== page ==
In severe cases, when the throat is ulcerated, in addition to the nitre and ammonia, the carbonate of which is preferable, being given in two- to five-grain doses, sufficiently diluted, the ulcers in the throat should be brushed with a solution of nitrate of silver, ten grains to the ounce of water, applied by a large camel's-hair pencil night and morning; and if the salivary glands below the jaw become enlarged and painful, they should be covered with a plaster of iodideof-lead ointment (two drachms of the iodide to the ounce of rendered suet), spread on soft leather, and supported by a narrow ribbon or tape over the head.
Toast-, barley-, or rice-water, or rennet whey, is sufficient muris-hment for the first three or four days; but after that the patient requires to be supported with chicken broth, beef- or mutton-tea, given once or twice a day, the former drink being continued, together with the nitre and ammonia, which latter acts as an antidote to the poison of scarlatina.

When the throat is much affected the fever is always higher, and determination to the brain is apt to supervene. As soon as heat of head or delirium indicates this, the hair should at once be shaved off entirely. Any attempt to retain it is futile, as it must fall after the fever, and its presence imperils life.

After being shaved the head should be elevated a little, and kept constantly cool by rags wet with cold water often renewed, or by ice in a bladder or oiled silk. The feet should be carefully attended to, and kept warm by a footpan of hot water rolled in flannel; and care must be taken that the bladder and bowels be emptied at proper intervals—the bladder every six hours, and the bowels once in twenty-four hours. Sponging the patient frequently with tepid water is very serviceable.

In the malignant form, when the throat is deeply ulcerated, and of a livid hue, with little appearance of eruption on the skin, the solution of the nitrate of silver should be stronger (thirty grains to the ounce of water), to be applied by a camel's-hair brush to the throat, night and morning; and before applying the caustic the discharge on the ulcers and throat should be carefully cleaned off by a piece of sponge or soft rag.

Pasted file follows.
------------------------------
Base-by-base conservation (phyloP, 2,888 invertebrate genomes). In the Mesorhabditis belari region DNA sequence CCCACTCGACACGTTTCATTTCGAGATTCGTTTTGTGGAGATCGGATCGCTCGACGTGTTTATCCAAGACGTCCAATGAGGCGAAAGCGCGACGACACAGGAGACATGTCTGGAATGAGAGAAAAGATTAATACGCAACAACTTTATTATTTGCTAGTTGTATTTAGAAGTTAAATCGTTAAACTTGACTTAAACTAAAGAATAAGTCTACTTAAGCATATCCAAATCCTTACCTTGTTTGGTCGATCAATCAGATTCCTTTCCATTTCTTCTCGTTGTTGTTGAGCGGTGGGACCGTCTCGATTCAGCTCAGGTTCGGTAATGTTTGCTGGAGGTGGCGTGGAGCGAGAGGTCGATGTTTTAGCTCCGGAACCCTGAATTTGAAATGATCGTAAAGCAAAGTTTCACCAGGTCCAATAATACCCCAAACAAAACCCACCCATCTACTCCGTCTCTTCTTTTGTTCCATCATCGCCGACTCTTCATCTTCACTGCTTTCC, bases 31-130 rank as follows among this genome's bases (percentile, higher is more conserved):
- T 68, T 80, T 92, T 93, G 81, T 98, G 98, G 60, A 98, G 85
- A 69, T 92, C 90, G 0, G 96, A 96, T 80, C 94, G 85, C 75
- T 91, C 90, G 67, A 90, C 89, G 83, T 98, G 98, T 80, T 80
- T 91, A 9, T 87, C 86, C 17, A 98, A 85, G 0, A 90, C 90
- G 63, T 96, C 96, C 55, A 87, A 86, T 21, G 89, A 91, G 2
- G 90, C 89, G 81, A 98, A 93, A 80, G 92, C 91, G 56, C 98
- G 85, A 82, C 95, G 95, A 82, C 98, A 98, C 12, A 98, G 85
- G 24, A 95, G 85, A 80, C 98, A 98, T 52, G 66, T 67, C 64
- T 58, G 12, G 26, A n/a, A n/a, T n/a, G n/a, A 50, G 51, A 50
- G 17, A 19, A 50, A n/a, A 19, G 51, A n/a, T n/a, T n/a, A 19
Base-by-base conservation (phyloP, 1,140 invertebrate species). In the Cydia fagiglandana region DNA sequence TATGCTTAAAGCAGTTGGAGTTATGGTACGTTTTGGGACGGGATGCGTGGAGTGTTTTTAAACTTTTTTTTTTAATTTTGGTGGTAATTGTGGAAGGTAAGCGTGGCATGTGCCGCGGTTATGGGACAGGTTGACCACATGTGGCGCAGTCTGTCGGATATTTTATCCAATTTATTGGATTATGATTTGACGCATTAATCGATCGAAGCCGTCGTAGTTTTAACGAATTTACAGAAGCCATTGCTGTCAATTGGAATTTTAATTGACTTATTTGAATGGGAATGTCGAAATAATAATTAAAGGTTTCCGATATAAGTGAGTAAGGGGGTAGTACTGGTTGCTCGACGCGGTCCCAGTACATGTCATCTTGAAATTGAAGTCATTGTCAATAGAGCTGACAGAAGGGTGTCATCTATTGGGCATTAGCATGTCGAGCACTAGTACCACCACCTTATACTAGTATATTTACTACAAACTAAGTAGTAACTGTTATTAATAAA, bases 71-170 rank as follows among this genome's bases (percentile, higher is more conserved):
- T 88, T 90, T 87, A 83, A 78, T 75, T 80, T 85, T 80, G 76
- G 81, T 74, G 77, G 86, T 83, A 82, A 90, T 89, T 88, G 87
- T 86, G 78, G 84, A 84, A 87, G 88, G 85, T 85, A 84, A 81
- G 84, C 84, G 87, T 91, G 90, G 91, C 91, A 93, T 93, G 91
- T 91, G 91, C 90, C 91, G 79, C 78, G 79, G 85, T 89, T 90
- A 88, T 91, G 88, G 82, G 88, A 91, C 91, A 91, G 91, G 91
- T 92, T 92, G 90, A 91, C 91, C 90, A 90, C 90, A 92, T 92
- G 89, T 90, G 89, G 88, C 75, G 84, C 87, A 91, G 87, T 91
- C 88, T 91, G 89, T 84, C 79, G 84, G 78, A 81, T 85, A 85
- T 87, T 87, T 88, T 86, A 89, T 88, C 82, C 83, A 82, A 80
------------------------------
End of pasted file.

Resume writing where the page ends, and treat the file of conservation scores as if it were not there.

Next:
In severe cases, when the brain suffers, some apply leeches, others take blood from the arm, and a few blister. From two to six leeches applied behind or below the ears, on each side, relieve the head symptoms, and are serviceable ; but the lancet and blisters I would dissuade, having never been convinced of their benefit.

The prostration of strength in this form of the disease is always alarming, and should be counteracted by nourishing drinks or fluid food, as beef-tea, mutton-tea, chicken well bruised and boiled in vacuo, in a bottle without water and well corked; and Liebig's essence of meat. One of these should be given every three hours; with five grains of the carbonate of ammonia for an adult, and two grains for a child.

Stimulants, as wine and brandy, are preferred by many; but they are fur inferior to the ammonia, which has a specific effect in counteracting the poison of this fever.

The amount of poison in the system seems, however, so great in many cases that it must prove fatal in despite of remedies; and none but the best constitutions can recover from the malignant form of this fever, which often destroys life on the third or fourth day.

The longer the patient holds out after that, our hopes of recovery increase; and after the ninth day we may calculate on convalescence.

The consequences of this fever are always to be dreaded, and too much care cannot be taken.

The inflammation often extends from the throat to the ear by the internal passage behind the tonsils, and causes inflammation of the drum of the ear, which is destroyed, and with it the power of hearing.